Thursday, September 11, 2008
These are some of the other pictures we took during our lovely Bar Harbor get-away in August. It makes me happy and makes me ache a little to look at them. We had so much fun, felt so unencumbered and so FREE. Plus, I really, really love Bar Harbor.
Lucky for us we are going there on Saturday. We are going in honor of our godson, Reed Manhart's, baby blessing at Jordon Pond. I think we are really going but I have to tell you, it will be a miracle if we really do.
This blessing has been rescheduled (since this time last year) approximately 42 times. I told Emilie if they had to change it again to not even bother calling to tell us. We would just go anyway. Hopefully my incredibly poetic words of wisdom that I wrote for the last blessing date sometime in August will sound just as profound as they did to me then. Otherwise, I'll be looking at editing (see what you've done to me, Emilie?)
Seriously, though, I can't wait to go. To celebrate this beautiful boy, to share a special moment between our two families, to have brunch at the Jordon Pond House and, maybe if we medicate Maya, to put her in the buggy for a bike ride on the carriage trails. Gonna have to lessen my expectations from the trip pictured below, though...
Part way up the enchanted Day Mountain.
I will begin with Ella.
First, Ella noted for the first time yesterday, while I was holding her, that I had not yet brushed my teeth.
Thank you very much, Ella.
We were waiting in line for me to get some lab work drawn ("Good thing it's you and not me!" she said) when I smelled something less than savory.
"Do you need to poop?" I asked, discreetly of course.
"Nope. I just tooted," she answers, sans discretion. "Twice. That's why it's so smelly."
Thank you again.
Today at breakfast I was explaining why no more syrup would be dolled out for the syrup with waffle she prefers for her first meal of the day. I've started using the we-are-your-moms-it's-our-job-to-take-care-of-you-and-make-sure-you-don't-get-cavities argument. She told me I was aggravating her and then,
"Enough is enough, Momma!"
Do I really say this?
The other day she yelled to me to get the very adventurous and speedy creature that is Maya out of the living room. "No babies allowed!" she yelled. Where is she getting this stuff?
We made bagels the other day and she wanted to help put the Sesame Street Seeds on them.
And...sorry for more poop talk but this has to be said. I inquired about the possibility of an accident the other day when she was playing. I was fairly certain there a was a clean-up needed in aisle 5. She shook her head no. "Are you telling me the truth?" I pressed.
Not wanting to lie, she fell back on this one: "I am not available to talk to you right now."
wondrous and frustrating experience this going out into the world and becoming your own person is!
th percentile for height and at 10 months is in 12-18 month clothes. This is a sharp contrast from Ella who was always a few months behind the clothing sizes and still had some 2T items she wore this summer. I guess Maya has gotten those giant Carver genes after all.
Maya is all rough and tumble and likes to be thrown around, carried upside down, and rolled around on the floor (and, no, I don't mean in a shaken-baby-syndrome kind of way.) She has taken to crawling with hands and feet instead of knees. This is my favorite stage of babyhood- they are so independent, mobile, inquistive, frisky, funny, and have some concept of what is going on. She and Ella played with the dog leash for half and hour yesterday morning. Maya is at the stage where she "gets the joke" and thinks Ella and Sandi and I are the funniest people ever. I think I have to agree with her there.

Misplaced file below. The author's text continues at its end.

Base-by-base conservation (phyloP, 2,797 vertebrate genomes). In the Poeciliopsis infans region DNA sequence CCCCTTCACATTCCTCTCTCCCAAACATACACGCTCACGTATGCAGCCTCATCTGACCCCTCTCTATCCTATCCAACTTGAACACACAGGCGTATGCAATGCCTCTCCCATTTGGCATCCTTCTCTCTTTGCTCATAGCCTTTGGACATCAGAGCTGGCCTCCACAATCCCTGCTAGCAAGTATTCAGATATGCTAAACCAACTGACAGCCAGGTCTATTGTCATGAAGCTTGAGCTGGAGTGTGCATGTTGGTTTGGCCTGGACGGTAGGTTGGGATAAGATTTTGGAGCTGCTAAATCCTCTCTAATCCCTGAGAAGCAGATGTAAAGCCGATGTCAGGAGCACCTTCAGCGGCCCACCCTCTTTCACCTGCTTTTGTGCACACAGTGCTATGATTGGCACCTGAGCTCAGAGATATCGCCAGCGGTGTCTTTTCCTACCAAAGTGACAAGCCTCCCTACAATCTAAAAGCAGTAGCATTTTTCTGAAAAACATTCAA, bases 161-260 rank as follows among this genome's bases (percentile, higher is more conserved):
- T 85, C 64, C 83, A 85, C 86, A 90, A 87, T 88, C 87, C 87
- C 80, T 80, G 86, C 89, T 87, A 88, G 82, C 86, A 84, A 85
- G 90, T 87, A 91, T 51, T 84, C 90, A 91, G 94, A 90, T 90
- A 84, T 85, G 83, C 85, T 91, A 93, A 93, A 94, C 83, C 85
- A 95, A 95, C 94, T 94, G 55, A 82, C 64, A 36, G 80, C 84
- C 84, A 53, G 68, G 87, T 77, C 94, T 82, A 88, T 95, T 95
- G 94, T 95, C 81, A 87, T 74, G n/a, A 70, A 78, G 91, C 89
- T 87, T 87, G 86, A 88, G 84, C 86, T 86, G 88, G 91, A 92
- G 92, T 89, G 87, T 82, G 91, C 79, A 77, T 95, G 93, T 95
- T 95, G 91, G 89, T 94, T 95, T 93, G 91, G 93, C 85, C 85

However, Maya still thinks sleep is for sissies. She has a new found sense of separation anxiety which lends to crying and then screaming when we leave the room to put her to sleep. She loves her crib and usually falls asleep so well but recently, as we turn to go, she pulls herself up on the crib rail and gives it all she's got, peering desperately through the slats like she is in baby jail.
What this means for me is that instead of getting up 2-100 times a night to settle her with a quick kiss and a pacifier re-placement, as soon as I depart she begins the howls. Amazingly, this doesn't always wake Ella up but last night it did and she said, "I don't want to sleep in here." Who could blame her?
A few nights ago when the crying just wouldn't abate and it was close to time for her feeding, we picked her up and brought her in our room to try a bottle (which we have since dropped entirely and I think she is sleeping better now without the interruption of the dream feed and I can't help but hope that this might lead to actually sleeping through the night.) She was uninterested and only wanted to play. Perfect.
So we started singing. Some simple campfire songs to start. Then we stepped it up a bit with a more complex three part song. Before we knew it the three of us were swaying in the dark, Sandi and I singing in rounds, sounding unbelievably like the Von Trapp Family Singers from the Sound of Music (except with 7 fewer members.) We were getting ready to launch into a tricky four part harmony (tricky because there was only the two of us) and Maya finally gave up.
I just can't fathom what it would be like to get into bed and know, with some level of certainty, that I was going to sleep all night. I can't even really recall what it feels like.
I can sum it all up with this: I took our Vue to the car dealership for its 2 month overdue state inspection yesterday. Turns out there is some problem with the engine exhaust and it is likely leaking carbon monoxide. It must be fixed before they can issue the sticker (for a mere $600) and they told me to drive it as little as possible. The guy sat me down and gravely told me he didn't want the kids in the car with the fumes. They even want to come pick it up from us Friday when the part is in so we won't be driving it. No problem. We were heading to the hospital to have lunch with Sandi so we swapped cars.